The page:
Safety data collected during field studies with the tablets for dogs in Europe and the USA showed that the product was in general well tolerated. In the European field study mild and transient diarrhea, vomiting, lack of appetite and drooling were recorded in 1.6% of dogs in the first days after treatment.
Not sure you are directing this to me…well yes..actually I do have a doctorate but no offense taken.
And yes…my vet whom I trust HIGHLY reccomends Bravecto…nontheless I am doing my research as well just to make sure.
And I add that there are some out there who love a good scandel..even when I say my vet reccomended the drug they scream…aah the vets are making money off this…they are part of the quote “system” as if there is this huge shady group of people lying about research and killing dogs just so they can make a buck.
Really, in today’s world you can’t win…you say you agree with a research study and the opinion of a trained vet and they jump on you…you say you don’t trust a study and the otherside jumps on you.
What I do is listen to experts..look at all sides and decide the issue solely on science. To date I have not read a single research article which supports all the dire side effects that some here are claiming.
Now will admit a few here do make a logical case for longer term and presently unknown side effects. Such as yes…how does the liver react over 10 years to this drug.
Medical doctors today now realize that minor but constant inflammation in the human body can cause cancer…20 years ago they would have laughed at the notion that some minor little thing would kill you 15 years later.
For now I feel safe in the short term usage of Bravecto…BUT I am not certain I will want to use this for the next 5-10 years? I’ll get back to you on that question!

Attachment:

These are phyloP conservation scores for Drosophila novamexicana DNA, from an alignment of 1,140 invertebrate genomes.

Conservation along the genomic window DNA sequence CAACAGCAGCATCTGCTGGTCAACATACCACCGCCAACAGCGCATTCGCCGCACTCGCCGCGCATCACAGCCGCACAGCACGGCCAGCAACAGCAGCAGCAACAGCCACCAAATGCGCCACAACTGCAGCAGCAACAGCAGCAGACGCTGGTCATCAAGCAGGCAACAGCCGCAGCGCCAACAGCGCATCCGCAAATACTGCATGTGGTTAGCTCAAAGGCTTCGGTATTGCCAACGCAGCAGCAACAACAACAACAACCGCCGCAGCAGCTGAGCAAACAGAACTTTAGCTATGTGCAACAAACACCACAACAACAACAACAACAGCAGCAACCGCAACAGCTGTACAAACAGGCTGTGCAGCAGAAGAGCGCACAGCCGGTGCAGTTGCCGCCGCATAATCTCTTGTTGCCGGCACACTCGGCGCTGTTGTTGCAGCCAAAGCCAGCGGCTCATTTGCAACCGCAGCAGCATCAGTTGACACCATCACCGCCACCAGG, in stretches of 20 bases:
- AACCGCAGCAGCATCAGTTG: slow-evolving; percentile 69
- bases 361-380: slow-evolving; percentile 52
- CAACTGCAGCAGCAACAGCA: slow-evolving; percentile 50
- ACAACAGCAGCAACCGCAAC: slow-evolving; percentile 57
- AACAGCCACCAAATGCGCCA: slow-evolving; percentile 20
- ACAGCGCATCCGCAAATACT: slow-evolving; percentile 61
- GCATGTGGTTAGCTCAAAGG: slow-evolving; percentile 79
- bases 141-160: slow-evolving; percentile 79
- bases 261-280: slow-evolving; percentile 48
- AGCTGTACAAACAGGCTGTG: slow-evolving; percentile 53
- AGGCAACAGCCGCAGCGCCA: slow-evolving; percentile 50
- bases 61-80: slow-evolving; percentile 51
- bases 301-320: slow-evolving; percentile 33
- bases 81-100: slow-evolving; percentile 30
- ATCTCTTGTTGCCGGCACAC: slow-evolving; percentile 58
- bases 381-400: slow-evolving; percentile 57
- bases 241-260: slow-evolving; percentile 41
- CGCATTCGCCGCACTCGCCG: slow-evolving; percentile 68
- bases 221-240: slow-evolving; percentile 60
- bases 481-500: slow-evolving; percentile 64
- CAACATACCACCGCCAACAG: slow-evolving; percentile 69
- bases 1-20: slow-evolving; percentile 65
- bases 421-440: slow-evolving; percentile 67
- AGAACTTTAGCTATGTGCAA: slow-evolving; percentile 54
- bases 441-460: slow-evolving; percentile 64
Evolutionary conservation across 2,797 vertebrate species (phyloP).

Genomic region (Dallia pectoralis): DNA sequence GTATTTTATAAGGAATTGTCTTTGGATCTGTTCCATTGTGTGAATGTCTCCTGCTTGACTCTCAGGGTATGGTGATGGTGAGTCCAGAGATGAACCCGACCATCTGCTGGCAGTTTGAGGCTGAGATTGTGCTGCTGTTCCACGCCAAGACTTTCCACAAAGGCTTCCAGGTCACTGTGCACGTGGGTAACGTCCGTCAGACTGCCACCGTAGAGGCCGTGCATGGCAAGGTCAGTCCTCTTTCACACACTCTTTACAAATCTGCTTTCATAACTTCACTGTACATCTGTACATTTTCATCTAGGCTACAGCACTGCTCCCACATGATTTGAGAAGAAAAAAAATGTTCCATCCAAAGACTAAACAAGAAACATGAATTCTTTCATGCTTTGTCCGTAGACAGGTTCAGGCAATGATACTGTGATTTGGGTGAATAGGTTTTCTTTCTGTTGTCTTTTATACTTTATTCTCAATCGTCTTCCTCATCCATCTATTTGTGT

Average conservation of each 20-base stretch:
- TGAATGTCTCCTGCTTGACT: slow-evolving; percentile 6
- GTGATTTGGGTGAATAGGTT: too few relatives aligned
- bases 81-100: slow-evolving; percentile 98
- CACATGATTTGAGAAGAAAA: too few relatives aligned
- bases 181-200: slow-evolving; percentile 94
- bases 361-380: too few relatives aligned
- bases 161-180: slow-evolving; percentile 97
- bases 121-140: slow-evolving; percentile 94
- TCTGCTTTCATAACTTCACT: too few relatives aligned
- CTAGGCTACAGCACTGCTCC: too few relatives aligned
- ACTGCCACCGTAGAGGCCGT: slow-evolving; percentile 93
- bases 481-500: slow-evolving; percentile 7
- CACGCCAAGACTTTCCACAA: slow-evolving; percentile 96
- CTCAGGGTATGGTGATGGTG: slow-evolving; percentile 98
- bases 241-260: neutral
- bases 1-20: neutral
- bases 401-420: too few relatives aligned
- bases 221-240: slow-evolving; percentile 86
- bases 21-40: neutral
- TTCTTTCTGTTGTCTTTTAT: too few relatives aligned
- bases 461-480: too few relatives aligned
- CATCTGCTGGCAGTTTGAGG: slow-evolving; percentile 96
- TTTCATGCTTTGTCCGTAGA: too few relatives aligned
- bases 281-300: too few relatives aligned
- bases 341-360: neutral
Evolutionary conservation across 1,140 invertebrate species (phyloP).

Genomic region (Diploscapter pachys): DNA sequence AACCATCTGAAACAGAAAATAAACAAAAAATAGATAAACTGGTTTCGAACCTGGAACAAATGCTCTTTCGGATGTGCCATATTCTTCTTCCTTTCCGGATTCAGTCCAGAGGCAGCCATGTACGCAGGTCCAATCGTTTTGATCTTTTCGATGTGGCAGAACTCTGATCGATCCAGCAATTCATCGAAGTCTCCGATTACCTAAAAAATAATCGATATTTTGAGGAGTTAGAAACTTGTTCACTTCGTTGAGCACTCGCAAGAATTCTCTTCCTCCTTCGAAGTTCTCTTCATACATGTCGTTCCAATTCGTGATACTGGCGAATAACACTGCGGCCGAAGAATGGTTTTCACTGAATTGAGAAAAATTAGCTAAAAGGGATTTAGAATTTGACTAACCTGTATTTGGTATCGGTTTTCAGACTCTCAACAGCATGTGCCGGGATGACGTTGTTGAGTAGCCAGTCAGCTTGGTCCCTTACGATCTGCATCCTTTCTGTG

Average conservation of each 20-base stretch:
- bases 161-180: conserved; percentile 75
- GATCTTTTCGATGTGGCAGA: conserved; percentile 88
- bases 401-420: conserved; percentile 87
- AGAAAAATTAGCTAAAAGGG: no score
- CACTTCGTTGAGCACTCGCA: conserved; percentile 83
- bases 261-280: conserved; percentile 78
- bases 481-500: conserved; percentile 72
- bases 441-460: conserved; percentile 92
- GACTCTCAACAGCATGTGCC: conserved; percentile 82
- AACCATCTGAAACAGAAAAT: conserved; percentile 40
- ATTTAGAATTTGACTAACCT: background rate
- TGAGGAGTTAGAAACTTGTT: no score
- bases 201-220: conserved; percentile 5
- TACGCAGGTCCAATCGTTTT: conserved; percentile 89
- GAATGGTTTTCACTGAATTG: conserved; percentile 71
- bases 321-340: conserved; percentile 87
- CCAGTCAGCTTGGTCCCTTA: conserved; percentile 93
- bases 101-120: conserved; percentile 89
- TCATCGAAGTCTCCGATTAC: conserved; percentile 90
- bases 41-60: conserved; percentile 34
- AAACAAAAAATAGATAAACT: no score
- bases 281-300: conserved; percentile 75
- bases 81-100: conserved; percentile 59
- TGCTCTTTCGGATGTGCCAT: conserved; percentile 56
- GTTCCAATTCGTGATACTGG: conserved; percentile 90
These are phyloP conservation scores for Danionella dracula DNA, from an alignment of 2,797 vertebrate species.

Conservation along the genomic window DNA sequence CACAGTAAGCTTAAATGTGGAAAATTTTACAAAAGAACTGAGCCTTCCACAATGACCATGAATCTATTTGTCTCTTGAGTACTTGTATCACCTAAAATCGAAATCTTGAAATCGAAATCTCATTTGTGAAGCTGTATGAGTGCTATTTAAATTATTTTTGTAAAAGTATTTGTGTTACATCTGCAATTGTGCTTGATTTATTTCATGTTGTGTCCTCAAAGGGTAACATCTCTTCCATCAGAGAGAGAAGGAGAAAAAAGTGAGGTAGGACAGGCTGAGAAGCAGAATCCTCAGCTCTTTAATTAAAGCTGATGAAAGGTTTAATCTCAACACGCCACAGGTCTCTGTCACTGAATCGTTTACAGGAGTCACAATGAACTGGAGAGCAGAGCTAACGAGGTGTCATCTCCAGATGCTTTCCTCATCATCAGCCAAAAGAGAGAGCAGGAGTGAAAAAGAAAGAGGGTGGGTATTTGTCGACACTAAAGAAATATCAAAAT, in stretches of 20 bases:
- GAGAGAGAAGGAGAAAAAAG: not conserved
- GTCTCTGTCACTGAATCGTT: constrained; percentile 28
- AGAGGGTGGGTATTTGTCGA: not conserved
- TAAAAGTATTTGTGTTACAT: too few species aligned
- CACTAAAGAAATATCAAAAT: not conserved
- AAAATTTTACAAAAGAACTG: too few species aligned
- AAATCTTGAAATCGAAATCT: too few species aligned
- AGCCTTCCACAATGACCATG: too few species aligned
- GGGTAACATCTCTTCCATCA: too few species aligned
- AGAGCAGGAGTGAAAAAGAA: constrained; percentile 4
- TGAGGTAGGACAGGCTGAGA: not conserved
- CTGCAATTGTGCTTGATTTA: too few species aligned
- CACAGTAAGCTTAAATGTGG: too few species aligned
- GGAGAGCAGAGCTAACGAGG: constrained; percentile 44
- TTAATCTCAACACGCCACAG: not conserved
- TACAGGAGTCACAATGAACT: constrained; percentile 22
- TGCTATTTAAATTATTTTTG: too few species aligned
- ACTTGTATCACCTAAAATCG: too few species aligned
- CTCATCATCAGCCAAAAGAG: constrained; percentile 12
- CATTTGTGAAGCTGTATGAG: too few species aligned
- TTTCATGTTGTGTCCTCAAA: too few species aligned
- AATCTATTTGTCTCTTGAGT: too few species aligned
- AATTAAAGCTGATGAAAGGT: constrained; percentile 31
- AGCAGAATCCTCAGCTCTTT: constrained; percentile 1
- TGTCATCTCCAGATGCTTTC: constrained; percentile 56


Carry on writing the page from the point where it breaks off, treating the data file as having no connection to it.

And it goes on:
US Adopted Name “fluralaner” is: 4-[5-(3,5-Dichlorophenyl)-5-trifluoromethyl-4,5-dihydroisoxazol-3-yl]-2-m- ethyl-N-[(2,2,2-trifluoro-ethylcarbamoyl)-methyl]-benzamide (CAS RN [864731-61-3]).
The liver produces and secretes bile into the intestine where the bile assists with the absorption and digestion of dietary fat. The liver aids purification of the blood, by altering potentially harmful chemicals into harmless ones, and then: either secretes them with the bile for elimination in the stool, or back into the blood, where they then are removed by the kidneys and eliminated in the urine. The typical non-specific symptoms of degenerative liver disease (loss of appetite, nausea/vomiting, lethargy, etc.) are common first “symptoms” of “adverse reaction” to Bravecto®.
The dog’s pancreas (endocrine and digestive system) produces insulin hormones (regulates the flow of glucose/sugar) and enzymes that break down fat and proteins to aid in the digestion of foods. When overburdened, the pancreas becomes inflamed, and the flow of enzymes into the digestive tract is disrupted; the enzymes may be forced out of the pancreas and into the abdominal area. These digestive enzymes will begin to break down fat and proteins in other organs… (the body begins to digest itself). Because of their proximity, the kidneys and liver are prime targets of this progression.
Enterohepatic Circulation that leads to hepatic toxicity/
And as a side note would it be under investigation by the EMA as well as Sweden, Germany, Netherlands if there were not serious concerns?
Thats enough now…you are straying deep into the weeds and you lost me when you referenced investigations by Sweden (and others) but failed to post a link.aimeeMember
I just wanted to say I enjoyed your posts and got a chuckle from your “straying deep into the weeds” comment.
How many would you like. Here is the EMA announcement of targeted PSUR’s. Some decision in June is mentioned.
Official German statement and one from Sweden. There are also publications news reports from Netherlands, Beguim. Poland and more. You can find them all online including the 30 minute documentary from Holland.
The MAH was asked to provide a targeted PSUR that should include an extensive analysis and review of all serious reaction reports with neurological disorders, skin and appendages disorders, hypersensitivity/immune mediated reactions and hepatopathy, also with death and death by euthanasia. This targeted PSUR will be assessed by the CVMP and depending on the outcome additional measures will be taken.
In addition, during the last period of surveillance “lethargy” has been identified and the MAH was requested to update the SPC to include this term in the SPC.